Had a chance to talk to General Manager Steve Keim the day before the draft one last time. Here are the highlights and you can take it for what it’s worth, especially knowing Keim is ultra-aware of the smokescreens. But a couple of things really rang true, especially since – without knowing how the Cardinals graded prospects — it doesn’t give away anything:
— The most important thing is Keim’s philosophy on picking through the Top 120 board. Keim has always been a proponent of going with elite over all else (how often is that possible, right?) and while sometimes that dovetails with biggest need, sometimes it doesn’t. For example, if Luke Joeckel was there at No. 7, I think that would match both elite and need. Joeckel isn’t going to be there at 7. Who is? We don’t know. But Keim knows through which prism the Cards will make the pick.
“Everyone is putting us with an offensive lineman,” Keim said. “One of my stongest philosophy goes back to we are not going to leave an elite player on the board if it’s that elite player versus an offensive lineman we think is (just) a good player.
“We have seven players we are extremely comfortable with and not all are offensive linemen. The decision has been made because we have already talked about it. If it’s a safety or a pass rusher or linebacker, that is a decision we have already talked about and we’re not going to force the pick just because everyone thinks our offensive line has to improve. In the long run, in two years when needs change, you’ve made a huge mistake.”
I know that will bother some out there. But just because they could pass on an offensive lineman in the first round doesn’t mean they will pass on one in the second. Or third.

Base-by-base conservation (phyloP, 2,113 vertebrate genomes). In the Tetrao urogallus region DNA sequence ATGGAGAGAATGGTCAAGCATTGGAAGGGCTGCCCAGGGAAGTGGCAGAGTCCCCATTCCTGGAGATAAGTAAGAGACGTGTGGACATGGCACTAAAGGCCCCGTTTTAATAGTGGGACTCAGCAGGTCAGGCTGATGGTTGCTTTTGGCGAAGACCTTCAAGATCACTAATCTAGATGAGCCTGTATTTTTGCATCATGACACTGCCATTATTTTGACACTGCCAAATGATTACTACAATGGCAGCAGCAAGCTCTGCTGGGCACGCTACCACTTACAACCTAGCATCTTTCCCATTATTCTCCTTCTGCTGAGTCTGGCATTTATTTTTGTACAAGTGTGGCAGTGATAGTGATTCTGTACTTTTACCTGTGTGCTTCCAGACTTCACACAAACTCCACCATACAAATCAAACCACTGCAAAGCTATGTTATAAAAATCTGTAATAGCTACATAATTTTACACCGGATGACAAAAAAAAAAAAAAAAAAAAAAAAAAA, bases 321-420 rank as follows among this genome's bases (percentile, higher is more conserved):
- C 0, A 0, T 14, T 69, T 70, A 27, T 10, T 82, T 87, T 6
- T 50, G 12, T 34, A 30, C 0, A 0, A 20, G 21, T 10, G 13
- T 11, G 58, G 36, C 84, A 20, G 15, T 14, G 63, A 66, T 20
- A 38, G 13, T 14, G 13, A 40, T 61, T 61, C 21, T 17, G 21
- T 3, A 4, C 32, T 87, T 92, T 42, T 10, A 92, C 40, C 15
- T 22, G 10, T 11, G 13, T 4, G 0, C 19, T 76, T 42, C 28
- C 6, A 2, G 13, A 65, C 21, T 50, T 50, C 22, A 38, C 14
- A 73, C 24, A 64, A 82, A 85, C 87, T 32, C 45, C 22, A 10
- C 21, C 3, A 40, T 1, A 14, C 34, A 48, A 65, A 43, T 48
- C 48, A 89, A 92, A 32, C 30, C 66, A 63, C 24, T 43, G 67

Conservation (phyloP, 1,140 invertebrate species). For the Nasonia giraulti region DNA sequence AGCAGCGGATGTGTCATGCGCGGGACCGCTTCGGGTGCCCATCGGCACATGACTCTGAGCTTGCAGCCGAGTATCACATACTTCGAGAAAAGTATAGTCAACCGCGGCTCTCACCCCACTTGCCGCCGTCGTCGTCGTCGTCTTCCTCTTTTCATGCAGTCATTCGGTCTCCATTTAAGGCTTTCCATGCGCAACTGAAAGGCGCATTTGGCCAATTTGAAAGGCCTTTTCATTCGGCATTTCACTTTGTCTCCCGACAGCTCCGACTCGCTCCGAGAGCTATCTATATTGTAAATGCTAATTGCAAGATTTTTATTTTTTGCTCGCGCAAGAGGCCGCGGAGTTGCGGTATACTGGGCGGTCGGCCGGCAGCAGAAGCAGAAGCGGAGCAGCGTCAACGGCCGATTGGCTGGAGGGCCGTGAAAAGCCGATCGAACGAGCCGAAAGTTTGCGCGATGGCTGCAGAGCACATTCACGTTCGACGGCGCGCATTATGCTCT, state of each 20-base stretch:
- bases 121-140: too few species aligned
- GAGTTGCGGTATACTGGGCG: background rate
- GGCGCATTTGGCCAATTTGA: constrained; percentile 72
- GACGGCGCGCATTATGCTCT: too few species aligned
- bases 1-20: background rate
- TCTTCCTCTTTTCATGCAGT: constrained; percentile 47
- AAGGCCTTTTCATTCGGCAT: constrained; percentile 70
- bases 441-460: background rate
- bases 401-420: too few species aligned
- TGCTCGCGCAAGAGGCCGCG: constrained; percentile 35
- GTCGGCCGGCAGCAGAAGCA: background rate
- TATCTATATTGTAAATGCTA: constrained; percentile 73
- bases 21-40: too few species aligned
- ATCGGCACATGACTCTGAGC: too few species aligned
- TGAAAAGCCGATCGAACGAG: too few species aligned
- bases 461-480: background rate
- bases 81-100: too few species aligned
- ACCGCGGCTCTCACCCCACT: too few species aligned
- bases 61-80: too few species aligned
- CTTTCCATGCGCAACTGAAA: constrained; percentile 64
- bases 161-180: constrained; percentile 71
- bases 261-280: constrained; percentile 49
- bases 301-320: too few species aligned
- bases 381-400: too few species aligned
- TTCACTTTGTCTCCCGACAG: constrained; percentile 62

— Every draft, a team picking not first (and in the Cards’ case, seventh) has to wait to see how it plays out. Most years, however, you can guesstimate pretty well who those top five or six players will be. This year, it feels like there are 10 or 12 guys who could end up in those top six picks, making things a little more difficult to anticipate.
“There is an element of the unknown that is different from years past,” Keim said. “There have been times when you have been able to map out the first six, seven maybe even top 10 picks. This year it is all over the place. This is really the first day I have been able to come up for air, and I have had my television on in the background. It’s probably the worst thing I could have done. The amount of misinformation, in particular when people talk about our pick, it’s amazing.”
— A big reason for the unknown? Keim said he’s never seen a first round with so many projected picks that are projections — guys who just started playing the game or just started playing their position — yet could go in the top 15. Tackle Lane Johnson falls into that category, for instance. Or defensive end Ziggy Ansah. The pass rushers in particular at the top of the board are hard to get a full read on.
“Look at the pass rushers, other than Jarvis Jones, which one of those guys have elite stats?” Keim said.
— Every team has taken and has made preliminary trade calls by now, and the Cardinals are no different. Anything that would happen to trade down would happen when the Cards are on the clock. Trading up (as I’ve mentioned before) is highly doubtful. Not only would a player have to be there the Cards really wanted — and I believe Keim when he says they are comfortable with their top seven — but the compensation to move up would “have to be minimal.” I don’t see a second-rounder as minimal, which would be what it would take to move up much at all.
“We’re not in a position to give away picks,” Keim said.
— So that’s that. The Cards and everyone else will make their picks tomorrow night and we’ll see how much this all matches up with what happens. Certainly it feels pretty wide open. I still think it will be an offensive lineman, but I don’t know which one. If there isn’t a consensus on who the top pick is going to be, what chance is there to guess at 7?
Tags: draft, Steve Keim
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